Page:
It wasn’t until 7th grade in literature class when we were given the opportunity to have a pizza party if we all finished reading a book about a working poor family on the Southside of Chicago who wanted to move into a bigger home. At the time, my family was living with my paternal grandma and in total, there was about 13 of us in the 3 bedroom apartment (1.5 baths). And I never say no to pizza! So I read the first act and I remember loving it so much. How the words were laid out on the page made me feel smart. Every single time I turned the tiny page, I felt less… special. I remember no one in class taking it seriously but not me. I read every line. There were no pictures to look at, instead I saw a world I knew about. 

I love reading now. And I wish I could say after that book in 7th grade I was one of those people who you always caught with a book in hand. But I didn’t. I got better. I did pick up Fly Girl, which felt like a rite of passage. And I did get heavily into the Bible in high school. But it was a very slow journey. But that journey eventually led me to a pen and paper. Allowing me to create worlds of my own.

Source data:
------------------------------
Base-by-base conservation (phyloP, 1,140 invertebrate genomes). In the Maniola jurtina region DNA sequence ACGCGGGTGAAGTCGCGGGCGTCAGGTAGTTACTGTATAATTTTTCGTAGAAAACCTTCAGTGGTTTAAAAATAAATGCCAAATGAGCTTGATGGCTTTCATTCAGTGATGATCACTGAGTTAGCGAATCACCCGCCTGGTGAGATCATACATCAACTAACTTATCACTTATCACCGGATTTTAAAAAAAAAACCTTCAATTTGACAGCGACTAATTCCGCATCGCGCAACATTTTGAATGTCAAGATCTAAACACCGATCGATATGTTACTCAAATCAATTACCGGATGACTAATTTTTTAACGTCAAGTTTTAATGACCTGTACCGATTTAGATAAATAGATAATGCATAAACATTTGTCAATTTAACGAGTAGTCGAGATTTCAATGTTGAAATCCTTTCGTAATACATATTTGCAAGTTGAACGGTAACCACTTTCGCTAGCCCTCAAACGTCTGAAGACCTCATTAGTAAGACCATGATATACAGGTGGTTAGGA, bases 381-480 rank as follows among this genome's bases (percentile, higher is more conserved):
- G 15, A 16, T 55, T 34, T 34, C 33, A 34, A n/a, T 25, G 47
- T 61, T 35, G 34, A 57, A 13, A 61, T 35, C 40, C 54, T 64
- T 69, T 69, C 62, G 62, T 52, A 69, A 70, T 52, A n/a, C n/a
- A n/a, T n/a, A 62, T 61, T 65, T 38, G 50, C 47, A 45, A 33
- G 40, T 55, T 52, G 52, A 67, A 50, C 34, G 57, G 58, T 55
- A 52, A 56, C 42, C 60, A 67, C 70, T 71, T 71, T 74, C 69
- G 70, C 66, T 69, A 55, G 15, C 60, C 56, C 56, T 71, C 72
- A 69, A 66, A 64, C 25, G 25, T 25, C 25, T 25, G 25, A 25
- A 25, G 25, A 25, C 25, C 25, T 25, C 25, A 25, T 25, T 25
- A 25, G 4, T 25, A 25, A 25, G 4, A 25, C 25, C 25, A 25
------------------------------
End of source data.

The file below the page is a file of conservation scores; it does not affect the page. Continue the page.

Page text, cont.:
I love that for me. 

Notes on Creative Writing 

by Leelee Jackson

I love writing! 

I specifically love playwriting. 

I’ve tried to write pilots and short/feature length films but other than the fact that I suck at it, I always find myself going back to the stage. I love writing plays because the boundaries of the stage allow for my imagination to run wild.

If I say a chair is a car, the audience just believes it’s a car. You don’t even need a steering wheel. You don’t even need a chair. You can have the actor sitting on a box and saying something along the lines of  “This uber stinks!”And now the audience knows we are in a stanky uber. It’s so simple. I love it. Even the rules can be broken. I love everything about theatre.